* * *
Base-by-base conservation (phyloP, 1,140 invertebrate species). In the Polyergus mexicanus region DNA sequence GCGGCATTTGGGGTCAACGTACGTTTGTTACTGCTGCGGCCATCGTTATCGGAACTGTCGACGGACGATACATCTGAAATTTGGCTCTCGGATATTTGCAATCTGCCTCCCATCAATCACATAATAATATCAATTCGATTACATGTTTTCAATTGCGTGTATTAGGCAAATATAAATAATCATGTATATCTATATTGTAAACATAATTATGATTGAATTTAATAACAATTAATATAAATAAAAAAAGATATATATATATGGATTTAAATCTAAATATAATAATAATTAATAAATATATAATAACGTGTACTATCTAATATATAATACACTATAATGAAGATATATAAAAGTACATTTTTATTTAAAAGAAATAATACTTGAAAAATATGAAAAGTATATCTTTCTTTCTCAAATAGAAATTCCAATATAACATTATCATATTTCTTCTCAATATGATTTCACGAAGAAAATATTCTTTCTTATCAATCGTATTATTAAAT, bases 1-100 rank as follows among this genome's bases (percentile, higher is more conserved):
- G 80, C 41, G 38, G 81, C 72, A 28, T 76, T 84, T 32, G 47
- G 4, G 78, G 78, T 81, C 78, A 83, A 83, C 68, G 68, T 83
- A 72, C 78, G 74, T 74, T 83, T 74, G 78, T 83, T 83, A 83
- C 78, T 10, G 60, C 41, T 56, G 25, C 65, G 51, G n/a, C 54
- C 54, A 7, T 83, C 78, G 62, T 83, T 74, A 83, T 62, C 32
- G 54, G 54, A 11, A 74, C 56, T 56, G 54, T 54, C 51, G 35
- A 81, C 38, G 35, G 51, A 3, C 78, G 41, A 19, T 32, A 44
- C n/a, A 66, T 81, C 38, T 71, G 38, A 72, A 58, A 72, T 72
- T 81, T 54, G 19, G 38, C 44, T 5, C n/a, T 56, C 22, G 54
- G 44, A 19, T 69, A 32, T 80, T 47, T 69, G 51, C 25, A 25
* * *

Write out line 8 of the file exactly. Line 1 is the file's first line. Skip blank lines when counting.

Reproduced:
- A 81, C 38, G 35, G 51, A 3, C 78, G 41, A 19, T 32, A 44